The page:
Wednesday, February 10, 2016

Dairymom's Thankful Thursday

Last Saturday I participated in the first  Benton County 4-H Food Safety Workshop 
It was a great example of teaching our youth an invaluable  life skill. 

I'm thankful for the dedication of our 4-H leaders 
and Benton County Extension agents who continuously strive to
 "make the best better"  

in the classroom,

at the Farmer's Market,

connecting the past to the present.

I'm  thankful for these friends!


Monday, February 8, 2016

Cow Taters

Fried potatoes,baked potatoes,scalloped potatoes,potato soup, potato casserole--
let me count the ways we love to  eat potatoes with cheese and sour cream.
My family loves potatoes but this semi-truck pile takes it to a whole new 
level for my  tater-lovin' farmers!

Now this is a lot of potatoes.

It was unfortunate that freezing weather created havoc for the truck driver trying to get
 these Russet potatoes delivered to the potato processing plant in Oklahoma. 
When the load was refused due to freeze damage , he was looking
 for a place to deliver this nutritious
 product  rather than take it to a landfill.

It's not unusual to feed byproducts of corn or cottonseed to our  dairy cows
 but potatoes are not commonly available to us in Arkansas. 
Potatoes are high in energy, very palatable, and can be used to replace corn in the diet.

Fortunately for us, our cows will be enjoying potatoes in their feed ration 
as soon as our dairy nutritionist gets the feed ration designed for
 just the right amount  to include in the daily feed ration.

Wednesday, February 3, 2016

Dairymom's Thankful Thursday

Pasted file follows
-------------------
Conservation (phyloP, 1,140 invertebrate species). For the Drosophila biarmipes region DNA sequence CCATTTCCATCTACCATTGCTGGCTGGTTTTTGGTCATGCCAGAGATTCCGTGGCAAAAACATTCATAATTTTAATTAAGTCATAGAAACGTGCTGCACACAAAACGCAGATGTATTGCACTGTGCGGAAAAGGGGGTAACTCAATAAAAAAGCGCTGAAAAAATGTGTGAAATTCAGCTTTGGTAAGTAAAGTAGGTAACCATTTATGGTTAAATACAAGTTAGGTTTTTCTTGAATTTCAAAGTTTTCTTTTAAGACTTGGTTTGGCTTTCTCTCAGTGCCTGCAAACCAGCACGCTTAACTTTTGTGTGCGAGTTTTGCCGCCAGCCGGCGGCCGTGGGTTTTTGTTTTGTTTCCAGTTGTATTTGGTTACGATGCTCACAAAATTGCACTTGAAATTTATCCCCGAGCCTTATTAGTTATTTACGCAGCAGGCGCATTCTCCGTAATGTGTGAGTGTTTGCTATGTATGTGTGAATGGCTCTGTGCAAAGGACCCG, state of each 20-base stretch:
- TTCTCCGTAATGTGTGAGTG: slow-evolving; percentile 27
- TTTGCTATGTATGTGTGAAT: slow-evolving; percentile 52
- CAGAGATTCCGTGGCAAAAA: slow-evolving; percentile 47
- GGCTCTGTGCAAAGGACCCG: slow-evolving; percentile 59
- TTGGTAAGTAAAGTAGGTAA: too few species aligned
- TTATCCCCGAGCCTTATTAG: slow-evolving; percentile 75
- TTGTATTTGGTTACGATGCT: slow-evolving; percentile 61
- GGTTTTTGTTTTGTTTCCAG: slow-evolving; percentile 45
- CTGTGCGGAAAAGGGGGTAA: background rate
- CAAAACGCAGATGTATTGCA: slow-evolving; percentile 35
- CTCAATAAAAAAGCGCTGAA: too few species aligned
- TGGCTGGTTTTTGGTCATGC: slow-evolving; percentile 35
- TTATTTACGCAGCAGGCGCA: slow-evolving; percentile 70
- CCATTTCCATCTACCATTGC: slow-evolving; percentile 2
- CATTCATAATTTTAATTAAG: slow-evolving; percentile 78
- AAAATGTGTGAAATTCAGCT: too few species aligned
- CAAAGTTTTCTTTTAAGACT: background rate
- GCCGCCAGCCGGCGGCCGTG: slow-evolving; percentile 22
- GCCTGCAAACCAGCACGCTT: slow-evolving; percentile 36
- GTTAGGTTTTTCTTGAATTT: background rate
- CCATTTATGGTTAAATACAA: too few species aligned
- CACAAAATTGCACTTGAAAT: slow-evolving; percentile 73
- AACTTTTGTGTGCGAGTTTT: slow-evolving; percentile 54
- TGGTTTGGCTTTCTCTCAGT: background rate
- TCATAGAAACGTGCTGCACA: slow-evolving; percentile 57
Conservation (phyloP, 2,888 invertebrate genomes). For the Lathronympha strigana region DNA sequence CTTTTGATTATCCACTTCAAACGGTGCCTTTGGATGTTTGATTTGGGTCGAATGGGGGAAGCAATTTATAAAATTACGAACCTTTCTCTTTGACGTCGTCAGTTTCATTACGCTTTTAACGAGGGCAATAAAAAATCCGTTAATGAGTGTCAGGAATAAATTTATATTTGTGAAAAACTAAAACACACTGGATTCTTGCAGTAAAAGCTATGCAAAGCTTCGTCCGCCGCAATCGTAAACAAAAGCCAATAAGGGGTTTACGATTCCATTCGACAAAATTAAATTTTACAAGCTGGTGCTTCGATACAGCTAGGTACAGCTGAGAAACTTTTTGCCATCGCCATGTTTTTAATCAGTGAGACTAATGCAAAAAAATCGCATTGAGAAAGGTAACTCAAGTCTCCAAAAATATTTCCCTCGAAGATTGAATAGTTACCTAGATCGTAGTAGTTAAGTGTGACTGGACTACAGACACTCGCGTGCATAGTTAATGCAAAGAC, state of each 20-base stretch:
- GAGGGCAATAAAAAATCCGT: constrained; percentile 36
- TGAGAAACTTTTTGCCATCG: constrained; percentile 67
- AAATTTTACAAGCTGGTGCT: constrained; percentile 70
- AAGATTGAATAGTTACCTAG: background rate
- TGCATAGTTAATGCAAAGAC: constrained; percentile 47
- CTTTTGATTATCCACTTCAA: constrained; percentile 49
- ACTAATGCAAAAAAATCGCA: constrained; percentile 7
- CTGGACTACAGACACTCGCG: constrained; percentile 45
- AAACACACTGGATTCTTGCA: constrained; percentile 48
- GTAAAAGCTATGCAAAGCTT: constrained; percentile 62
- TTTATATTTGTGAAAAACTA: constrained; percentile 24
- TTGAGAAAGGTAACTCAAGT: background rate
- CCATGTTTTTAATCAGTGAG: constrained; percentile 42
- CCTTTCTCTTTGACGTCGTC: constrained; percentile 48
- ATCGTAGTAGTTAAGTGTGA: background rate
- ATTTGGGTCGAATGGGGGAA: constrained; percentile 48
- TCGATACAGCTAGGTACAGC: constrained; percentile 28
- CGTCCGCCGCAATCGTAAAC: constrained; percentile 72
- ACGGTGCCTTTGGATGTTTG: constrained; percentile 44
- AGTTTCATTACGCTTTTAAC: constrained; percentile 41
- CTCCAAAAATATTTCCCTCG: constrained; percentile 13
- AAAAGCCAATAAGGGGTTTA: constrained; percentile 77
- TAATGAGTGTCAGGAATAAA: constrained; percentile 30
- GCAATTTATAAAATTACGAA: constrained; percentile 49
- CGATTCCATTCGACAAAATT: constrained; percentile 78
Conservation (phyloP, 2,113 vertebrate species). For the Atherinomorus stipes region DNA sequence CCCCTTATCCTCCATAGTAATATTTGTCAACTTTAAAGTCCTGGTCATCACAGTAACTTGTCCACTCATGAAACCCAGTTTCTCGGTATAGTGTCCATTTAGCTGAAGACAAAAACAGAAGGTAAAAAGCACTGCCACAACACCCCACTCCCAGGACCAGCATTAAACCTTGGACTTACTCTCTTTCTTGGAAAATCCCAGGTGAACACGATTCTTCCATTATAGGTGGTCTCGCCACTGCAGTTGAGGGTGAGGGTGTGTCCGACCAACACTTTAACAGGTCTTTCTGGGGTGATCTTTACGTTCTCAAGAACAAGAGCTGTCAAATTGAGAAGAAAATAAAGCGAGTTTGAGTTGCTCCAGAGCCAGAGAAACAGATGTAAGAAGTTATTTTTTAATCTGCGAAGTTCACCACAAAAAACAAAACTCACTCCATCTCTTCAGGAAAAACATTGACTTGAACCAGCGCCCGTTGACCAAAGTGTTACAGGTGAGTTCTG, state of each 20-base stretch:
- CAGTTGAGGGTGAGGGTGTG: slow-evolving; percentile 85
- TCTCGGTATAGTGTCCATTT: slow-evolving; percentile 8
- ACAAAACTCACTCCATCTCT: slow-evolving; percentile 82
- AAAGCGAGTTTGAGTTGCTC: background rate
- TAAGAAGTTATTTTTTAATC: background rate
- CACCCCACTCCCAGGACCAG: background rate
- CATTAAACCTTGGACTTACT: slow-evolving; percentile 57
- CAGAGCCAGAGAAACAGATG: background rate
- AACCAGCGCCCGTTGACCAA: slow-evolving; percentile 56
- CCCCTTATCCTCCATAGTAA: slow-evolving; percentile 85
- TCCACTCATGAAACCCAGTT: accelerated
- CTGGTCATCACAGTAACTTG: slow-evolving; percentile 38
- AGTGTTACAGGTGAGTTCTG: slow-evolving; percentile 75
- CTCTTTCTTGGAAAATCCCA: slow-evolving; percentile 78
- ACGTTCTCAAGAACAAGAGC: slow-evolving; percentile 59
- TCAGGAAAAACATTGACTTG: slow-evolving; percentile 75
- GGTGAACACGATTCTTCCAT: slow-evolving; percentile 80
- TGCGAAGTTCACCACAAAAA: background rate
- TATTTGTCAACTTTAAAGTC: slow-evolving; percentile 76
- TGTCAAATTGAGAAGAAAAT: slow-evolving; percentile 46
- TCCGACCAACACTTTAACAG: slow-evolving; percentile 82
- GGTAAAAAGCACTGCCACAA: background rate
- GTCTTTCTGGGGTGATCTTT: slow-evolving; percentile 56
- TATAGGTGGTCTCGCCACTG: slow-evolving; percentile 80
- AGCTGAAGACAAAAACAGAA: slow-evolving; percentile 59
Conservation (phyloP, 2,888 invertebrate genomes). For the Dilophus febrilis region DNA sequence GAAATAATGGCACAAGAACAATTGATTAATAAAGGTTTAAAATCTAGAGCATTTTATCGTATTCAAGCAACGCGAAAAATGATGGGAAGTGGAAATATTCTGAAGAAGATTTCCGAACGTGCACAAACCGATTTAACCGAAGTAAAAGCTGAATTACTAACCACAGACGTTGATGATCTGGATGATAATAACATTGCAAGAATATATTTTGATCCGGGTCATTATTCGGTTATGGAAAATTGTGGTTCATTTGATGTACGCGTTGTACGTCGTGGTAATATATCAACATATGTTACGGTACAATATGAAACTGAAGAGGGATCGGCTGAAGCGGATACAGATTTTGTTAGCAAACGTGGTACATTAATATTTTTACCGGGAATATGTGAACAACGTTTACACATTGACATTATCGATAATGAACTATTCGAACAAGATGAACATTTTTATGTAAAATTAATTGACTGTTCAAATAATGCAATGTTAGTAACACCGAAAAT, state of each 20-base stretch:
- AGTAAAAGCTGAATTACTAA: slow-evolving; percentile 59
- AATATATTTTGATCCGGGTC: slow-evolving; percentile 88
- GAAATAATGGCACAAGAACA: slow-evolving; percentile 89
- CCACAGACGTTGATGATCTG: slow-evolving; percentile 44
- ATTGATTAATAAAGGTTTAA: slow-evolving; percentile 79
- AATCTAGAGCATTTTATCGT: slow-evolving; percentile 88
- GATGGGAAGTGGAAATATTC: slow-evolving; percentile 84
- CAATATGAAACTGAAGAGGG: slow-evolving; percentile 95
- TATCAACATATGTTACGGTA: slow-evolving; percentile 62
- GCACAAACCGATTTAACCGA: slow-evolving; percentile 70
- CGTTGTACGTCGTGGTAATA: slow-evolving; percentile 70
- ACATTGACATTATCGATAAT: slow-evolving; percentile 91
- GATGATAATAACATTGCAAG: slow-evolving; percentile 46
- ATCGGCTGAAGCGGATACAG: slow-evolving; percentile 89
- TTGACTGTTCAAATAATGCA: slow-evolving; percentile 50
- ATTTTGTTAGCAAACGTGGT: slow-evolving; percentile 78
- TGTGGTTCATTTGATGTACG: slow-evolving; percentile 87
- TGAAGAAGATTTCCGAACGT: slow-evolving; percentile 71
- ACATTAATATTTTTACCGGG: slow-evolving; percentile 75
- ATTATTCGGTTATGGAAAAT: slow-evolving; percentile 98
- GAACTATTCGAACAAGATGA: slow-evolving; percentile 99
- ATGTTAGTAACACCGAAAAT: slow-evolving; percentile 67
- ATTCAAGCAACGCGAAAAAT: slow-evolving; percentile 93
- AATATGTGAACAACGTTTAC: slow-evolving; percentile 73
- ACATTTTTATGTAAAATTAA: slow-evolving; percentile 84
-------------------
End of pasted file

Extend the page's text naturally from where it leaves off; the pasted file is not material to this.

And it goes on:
While working to promote Farm Bureau membership this week in our county, 
I've been thinking about all the fun I've had  in a variety of settings with consumers of all ages. 

I consider the Farm Bureau Cow part of my family!

                                        I'm thankful to be a Farm Bureau member and  for the
                                                 opportunities I've had to share our dairy story.

Sunday, January 31, 2016

Dairy Nutrition Proud

Last week Ryan and I attended  a national nutrition conference
  in Little Rock sponsored by the National Dairy Council
 and the Arkansas Children's Nutrition Center, one of  six national human
 nutrition centers in the United States.

The Arkansas Children's Nutrition  Center is a partnership between
 the Arkansas Children's Hospital, USDA-Agricultural
 Research Service and the University of Arkansas Medical Center with a mission to 
conduct cutting-edge research to understand how maternal-child nutrition
 and physical activity optimize health and development.

Ryan and I  were invited   to give our dairy farmer perspective
 on our role in dairy nutrition and health and wellness  from down on the dairy farm.
It's an honor and  always fun to be invited to share our passion for dairy!

Best of all, we listened to these two Arkansas  students describe
 the impact of the  dairy farmer funded  Fuel Up to Play 60 program.
You couldn't help but be dairy proud!

Not only are dairy farmers improving the nutrition of students, 
we are providing lifelong skills in leadership and health and wellness.

And to top it off, we enjoyed beautiful and nutritious dairy products!

Thursday, January 28, 2016

Dairymom's Thankful Thursday

Last week when parts of Arkansas received several inches of snow, 
we had a light  dusting in Northwest Arkansas 
but we did experience some bitter cold days.

While I add another layer of clothes to stay warm, 
our dairy  cows increase the amount of feed they eat during extreme weather.